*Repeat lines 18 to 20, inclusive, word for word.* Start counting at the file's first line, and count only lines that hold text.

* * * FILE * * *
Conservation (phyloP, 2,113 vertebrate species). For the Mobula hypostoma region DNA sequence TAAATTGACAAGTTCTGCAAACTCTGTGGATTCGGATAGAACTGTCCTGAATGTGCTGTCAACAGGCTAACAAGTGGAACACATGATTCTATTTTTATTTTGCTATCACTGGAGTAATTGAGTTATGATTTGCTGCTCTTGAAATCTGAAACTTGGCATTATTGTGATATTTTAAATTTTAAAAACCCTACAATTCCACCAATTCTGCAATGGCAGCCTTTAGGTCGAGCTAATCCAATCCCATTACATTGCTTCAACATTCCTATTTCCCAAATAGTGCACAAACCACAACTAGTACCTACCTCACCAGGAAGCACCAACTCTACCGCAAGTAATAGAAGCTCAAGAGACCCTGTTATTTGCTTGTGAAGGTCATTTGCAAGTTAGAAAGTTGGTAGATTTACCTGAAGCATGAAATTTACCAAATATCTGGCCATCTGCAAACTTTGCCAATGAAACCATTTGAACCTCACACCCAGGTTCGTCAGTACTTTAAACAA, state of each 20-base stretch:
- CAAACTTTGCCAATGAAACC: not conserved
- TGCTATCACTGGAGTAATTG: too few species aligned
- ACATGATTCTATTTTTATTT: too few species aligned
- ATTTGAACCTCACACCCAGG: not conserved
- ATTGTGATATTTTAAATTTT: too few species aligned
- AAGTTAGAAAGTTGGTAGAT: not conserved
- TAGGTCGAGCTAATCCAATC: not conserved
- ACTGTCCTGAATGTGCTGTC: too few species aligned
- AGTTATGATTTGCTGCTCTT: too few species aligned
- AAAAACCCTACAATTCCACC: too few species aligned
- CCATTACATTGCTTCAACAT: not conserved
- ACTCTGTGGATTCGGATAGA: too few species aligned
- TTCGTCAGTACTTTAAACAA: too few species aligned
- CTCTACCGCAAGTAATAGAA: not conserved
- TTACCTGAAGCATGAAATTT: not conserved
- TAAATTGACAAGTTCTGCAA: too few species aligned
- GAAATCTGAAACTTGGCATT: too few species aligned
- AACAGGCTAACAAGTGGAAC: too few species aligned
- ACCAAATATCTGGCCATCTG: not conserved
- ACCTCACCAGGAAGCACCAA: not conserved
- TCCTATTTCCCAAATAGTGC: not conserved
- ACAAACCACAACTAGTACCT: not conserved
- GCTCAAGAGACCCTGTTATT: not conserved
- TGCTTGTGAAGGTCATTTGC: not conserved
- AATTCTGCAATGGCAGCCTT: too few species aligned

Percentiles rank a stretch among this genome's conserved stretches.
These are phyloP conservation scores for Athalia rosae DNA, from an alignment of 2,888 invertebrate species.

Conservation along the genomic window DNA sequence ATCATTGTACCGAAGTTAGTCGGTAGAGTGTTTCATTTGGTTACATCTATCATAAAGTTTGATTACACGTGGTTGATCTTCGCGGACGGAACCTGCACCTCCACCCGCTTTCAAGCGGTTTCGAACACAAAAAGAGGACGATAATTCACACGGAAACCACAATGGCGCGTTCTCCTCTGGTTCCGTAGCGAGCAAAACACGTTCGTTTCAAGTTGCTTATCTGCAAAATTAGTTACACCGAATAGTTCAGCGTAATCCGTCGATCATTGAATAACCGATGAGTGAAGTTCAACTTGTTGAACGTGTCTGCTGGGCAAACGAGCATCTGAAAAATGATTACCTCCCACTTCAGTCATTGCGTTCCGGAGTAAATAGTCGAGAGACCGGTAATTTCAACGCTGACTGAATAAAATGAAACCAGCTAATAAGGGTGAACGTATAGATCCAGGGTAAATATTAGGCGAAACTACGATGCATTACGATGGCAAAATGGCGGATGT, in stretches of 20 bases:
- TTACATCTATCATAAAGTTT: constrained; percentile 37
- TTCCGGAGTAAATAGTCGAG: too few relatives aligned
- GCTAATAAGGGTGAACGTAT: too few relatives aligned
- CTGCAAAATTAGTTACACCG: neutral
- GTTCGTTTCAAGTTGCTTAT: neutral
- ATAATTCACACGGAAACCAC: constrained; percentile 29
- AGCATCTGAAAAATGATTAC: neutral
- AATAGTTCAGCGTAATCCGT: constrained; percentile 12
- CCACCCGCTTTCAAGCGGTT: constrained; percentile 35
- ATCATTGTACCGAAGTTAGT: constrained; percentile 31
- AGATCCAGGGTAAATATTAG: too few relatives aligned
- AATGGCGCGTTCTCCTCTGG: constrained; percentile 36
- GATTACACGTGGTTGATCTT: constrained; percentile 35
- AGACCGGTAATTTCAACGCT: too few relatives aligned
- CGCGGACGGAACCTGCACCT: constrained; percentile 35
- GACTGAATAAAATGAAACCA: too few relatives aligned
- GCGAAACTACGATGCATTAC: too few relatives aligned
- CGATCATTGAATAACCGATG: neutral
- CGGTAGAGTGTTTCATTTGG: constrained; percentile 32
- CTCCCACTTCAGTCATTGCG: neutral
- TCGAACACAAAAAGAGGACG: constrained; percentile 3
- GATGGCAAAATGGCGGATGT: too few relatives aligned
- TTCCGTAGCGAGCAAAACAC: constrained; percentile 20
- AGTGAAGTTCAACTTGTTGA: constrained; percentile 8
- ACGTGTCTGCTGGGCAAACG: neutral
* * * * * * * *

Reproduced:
- GAAATCTGAAACTTGGCATT: too few species aligned
- AACAGGCTAACAAGTGGAAC: too few species aligned
- ACCAAATATCTGGCCATCTG: not conserved